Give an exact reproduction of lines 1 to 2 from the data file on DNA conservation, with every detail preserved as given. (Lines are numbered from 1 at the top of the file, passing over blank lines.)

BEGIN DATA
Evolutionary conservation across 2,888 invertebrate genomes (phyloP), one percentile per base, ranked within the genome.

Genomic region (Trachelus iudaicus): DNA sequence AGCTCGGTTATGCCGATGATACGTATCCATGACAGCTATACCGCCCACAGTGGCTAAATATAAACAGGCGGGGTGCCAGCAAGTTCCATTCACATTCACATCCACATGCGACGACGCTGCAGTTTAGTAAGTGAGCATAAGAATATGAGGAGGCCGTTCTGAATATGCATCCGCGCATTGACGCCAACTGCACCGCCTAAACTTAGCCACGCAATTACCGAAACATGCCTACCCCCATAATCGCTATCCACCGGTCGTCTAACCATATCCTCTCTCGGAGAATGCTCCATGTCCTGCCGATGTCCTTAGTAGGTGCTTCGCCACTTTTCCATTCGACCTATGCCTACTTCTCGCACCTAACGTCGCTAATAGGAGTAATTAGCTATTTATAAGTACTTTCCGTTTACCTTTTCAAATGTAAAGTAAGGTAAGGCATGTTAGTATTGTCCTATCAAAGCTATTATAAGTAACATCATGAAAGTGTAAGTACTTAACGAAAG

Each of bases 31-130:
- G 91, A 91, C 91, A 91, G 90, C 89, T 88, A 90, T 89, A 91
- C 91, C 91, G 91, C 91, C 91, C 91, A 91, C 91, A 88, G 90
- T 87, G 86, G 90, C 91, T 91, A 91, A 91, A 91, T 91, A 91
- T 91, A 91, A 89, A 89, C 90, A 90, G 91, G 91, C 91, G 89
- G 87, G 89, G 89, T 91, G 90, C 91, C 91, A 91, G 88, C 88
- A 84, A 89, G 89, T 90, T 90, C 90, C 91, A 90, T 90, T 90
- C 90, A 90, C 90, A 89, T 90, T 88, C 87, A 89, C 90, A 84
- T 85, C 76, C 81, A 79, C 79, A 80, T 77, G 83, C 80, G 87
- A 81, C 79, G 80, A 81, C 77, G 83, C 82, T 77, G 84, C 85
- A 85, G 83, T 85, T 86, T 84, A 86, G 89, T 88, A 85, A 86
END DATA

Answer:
Evolutionary conservation across 2,888 invertebrate genomes (phyloP), one percentile per base, ranked within the genome.

Genomic region (Trachelus iudaicus): DNA sequence AGCTCGGTTATGCCGATGATACGTATCCATGACAGCTATACCGCCCACAGTGGCTAAATATAAACAGGCGGGGTGCCAGCAAGTTCCATTCACATTCACATCCACATGCGACGACGCTGCAGTTTAGTAAGTGAGCATAAGAATATGAGGAGGCCGTTCTGAATATGCATCCGCGCATTGACGCCAACTGCACCGCCTAAACTTAGCCACGCAATTACCGAAACATGCCTACCCCCATAATCGCTATCCACCGGTCGTCTAACCATATCCTCTCTCGGAGAATGCTCCATGTCCTGCCGATGTCCTTAGTAGGTGCTTCGCCACTTTTCCATTCGACCTATGCCTACTTCTCGCACCTAACGTCGCTAATAGGAGTAATTAGCTATTTATAAGTACTTTCCGTTTACCTTTTCAAATGTAAAGTAAGGTAAGGCATGTTAGTATTGTCCTATCAAAGCTATTATAAGTAACATCATGAAAGTGTAAGTACTTAACGAAAG